NAPB, ABVO say they are being treated unfairly, with no respect | THE DAILY HERALD


PHILIPSBURG–The NAPB police union and ABVO St. Maarten union said in a joint press release on Sunday that they are being treated unfairly and with no respect, and they believe it is now time for action.

  The unions are peeved with the lengthy time it is taking for their rechtspositie to be signed. The unions said that Justice Minister Cornelis de Weever should have signed the “Rechtspositie KPSM 2016” to enable the placement process of officers to start in a timely manner. According to the unions, this should have been done since they had waited nine years to see this happen and they are tired of seeing it “dragged too long for no reason.”

  It is now almost 10 years and “we don’t see no apparent reason for this.”

  ABVO and NAPB held a joint board meeting on September 18 in which they came to the conclusion that they will no longer be silent on this issue.

  “A number of issues have not been in place since 10/10/10 for officers. One of the main issues is a signed and approved Function Book which would allow all persons employed within the KPSM [Police Force of St. Maarten – Ed.] to be placed properly and [with their] corrected salary,” the unions said in the release.

  “There are a number of issues that are being discussed [that] the representing unions are not aware of and we are being totally shut out.”

  The unions alluded to a press statement issued by the Committee for Civil Servants Union (CCSU) dated September 18 that the function book was symbolically signed on June 3 and will be linked to the “Rechtspositie Korps Politie Sint Maarten of 2011.

  “This is inaccurate information, as the function book from 2011 has never been signed off [and it also] did not go through any legal channels, mainly the CCSU and the respective unions. …

  “From the time of the former Chief of Police and present Chief of Police, there was only one Rechtspositie regeling. The Rechtpositie that is being used for workers indeed is the old “Rechtpositie KPNA 2000.” This one is still in use and outdated and until the new one that the former Minister of Justice Kirindongo has worked on fell into place.”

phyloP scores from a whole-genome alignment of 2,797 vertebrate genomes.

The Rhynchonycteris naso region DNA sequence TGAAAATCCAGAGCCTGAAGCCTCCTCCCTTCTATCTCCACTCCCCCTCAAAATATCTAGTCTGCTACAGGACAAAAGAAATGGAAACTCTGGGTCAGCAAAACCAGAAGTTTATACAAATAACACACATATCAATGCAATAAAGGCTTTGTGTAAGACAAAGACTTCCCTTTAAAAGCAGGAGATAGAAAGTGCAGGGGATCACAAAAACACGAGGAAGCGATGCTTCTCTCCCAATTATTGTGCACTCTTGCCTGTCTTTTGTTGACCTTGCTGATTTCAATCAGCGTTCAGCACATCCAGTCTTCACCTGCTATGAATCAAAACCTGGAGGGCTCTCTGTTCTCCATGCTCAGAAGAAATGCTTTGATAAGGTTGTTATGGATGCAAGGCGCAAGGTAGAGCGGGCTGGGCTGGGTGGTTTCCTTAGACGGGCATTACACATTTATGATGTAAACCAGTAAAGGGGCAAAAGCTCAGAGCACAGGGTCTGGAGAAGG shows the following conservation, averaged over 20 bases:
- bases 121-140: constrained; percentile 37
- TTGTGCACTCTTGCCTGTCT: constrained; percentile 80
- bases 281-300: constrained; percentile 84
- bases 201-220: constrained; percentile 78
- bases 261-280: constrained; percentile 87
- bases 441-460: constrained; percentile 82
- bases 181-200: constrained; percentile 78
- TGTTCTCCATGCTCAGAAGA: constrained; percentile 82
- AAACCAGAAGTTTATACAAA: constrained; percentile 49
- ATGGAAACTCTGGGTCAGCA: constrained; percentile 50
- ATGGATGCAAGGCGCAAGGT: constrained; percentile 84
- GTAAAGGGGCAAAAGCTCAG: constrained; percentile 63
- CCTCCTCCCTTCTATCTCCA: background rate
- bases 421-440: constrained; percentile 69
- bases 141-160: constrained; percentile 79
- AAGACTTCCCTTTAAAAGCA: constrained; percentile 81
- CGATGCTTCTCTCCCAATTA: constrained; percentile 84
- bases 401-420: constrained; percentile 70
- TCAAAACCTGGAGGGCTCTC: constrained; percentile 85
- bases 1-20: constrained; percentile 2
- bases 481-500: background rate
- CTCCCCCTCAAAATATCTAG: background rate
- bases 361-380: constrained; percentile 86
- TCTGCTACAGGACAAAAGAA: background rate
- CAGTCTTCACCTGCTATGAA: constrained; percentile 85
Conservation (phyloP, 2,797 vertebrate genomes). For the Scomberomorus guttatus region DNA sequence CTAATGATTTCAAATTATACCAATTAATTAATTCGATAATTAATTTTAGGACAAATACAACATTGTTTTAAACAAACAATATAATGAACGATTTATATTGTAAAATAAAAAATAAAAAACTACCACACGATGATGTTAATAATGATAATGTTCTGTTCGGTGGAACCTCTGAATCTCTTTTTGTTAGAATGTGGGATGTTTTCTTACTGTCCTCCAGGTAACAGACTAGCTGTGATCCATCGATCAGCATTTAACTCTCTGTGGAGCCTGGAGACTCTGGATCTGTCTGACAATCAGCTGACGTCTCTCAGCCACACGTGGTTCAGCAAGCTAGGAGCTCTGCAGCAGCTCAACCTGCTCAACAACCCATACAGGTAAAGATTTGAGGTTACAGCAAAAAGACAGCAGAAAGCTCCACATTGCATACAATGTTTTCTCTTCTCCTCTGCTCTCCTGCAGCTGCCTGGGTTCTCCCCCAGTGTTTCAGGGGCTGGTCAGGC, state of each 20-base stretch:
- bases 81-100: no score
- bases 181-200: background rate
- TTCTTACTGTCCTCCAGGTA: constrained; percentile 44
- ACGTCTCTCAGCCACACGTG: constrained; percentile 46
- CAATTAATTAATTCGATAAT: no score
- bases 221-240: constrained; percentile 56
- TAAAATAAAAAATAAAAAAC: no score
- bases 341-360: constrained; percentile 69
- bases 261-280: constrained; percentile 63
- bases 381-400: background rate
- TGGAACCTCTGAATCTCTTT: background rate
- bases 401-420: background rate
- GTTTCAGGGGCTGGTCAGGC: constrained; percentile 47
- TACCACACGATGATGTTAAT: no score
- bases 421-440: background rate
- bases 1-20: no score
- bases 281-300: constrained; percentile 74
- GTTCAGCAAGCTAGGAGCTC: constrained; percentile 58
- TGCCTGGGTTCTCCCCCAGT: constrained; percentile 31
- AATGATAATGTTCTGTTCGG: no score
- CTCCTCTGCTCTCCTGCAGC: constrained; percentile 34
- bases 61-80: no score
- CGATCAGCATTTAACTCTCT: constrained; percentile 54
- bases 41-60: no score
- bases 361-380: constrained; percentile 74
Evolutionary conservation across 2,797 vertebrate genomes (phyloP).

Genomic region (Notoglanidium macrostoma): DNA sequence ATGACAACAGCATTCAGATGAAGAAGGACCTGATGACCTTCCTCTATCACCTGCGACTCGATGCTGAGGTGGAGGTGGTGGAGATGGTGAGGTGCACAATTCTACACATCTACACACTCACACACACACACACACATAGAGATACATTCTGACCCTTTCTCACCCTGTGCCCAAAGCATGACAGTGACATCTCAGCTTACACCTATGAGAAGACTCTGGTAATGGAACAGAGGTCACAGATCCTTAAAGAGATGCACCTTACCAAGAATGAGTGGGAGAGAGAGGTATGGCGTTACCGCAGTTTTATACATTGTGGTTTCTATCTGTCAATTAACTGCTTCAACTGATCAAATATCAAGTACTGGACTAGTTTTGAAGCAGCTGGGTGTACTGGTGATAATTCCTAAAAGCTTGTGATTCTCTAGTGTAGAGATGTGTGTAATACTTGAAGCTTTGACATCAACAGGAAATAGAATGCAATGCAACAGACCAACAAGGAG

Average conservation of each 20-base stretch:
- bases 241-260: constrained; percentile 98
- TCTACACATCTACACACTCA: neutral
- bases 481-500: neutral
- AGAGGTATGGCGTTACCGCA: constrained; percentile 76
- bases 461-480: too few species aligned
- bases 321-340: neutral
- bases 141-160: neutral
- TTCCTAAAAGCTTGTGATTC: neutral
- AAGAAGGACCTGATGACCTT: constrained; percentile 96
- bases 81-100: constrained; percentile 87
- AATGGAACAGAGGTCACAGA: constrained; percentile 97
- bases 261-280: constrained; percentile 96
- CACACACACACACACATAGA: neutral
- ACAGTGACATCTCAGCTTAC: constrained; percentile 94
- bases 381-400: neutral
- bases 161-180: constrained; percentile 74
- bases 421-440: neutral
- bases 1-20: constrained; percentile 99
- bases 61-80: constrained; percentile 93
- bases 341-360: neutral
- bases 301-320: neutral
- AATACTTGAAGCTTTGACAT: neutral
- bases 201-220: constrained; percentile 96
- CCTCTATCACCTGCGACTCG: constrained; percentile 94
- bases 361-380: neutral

The unions said also that St. Maarten never had a placement and appeals committee that worked on police matters.

  “Coming in to 10/10/10, all the paperwork regarding placement, salary, etc., for the local police personnel were made up in Curaçao and handed over to the personnel. The NAPB and the ABVO stand for transparency when it comes to doing things the legal way for our members. The Minister had agreed to proceed and work with the Rechtpositie Korps Politie Sint Maarten 2016, as this is more accurate and carries all the necessary changes.”

  The unions said they had requested meetings with the Justice Minister many times to no avail.

  “There was always an excuse for this not to happen. It only happened on September 13, 2019, with the CCSU.

  “The unions find that this is no type of respect for them and their members. They are under the impression, that the Hon. Minister wants this to go his way or no other way. … The unions have been getting a lot of empty promises. The time has come for us to break our silence, and a course of action needs to be taken. It’s been way too long that we as unions are being treated unfairly and with no respect. As unions, we remain focussed and [are] observing every step.”

  The unions believe that De Weever should sign the correct “Rechtspositie KPSM 2016.”

  “It is essential to ensure the safety, security of our people and the country. It is imperative that this government start to invest in the strengthening of its law enforcement agencies.

  “Based on these latest developments, the unions plan to inform their members in due time in order to hear from them their opinions and give their unions the mandate. There comes a time when we hear a certain call, when the KPSM must come together as one. We must shoulder our responsibility and act with a sense of urgency and common purpose,” the unions said.

Source: The Daily Herald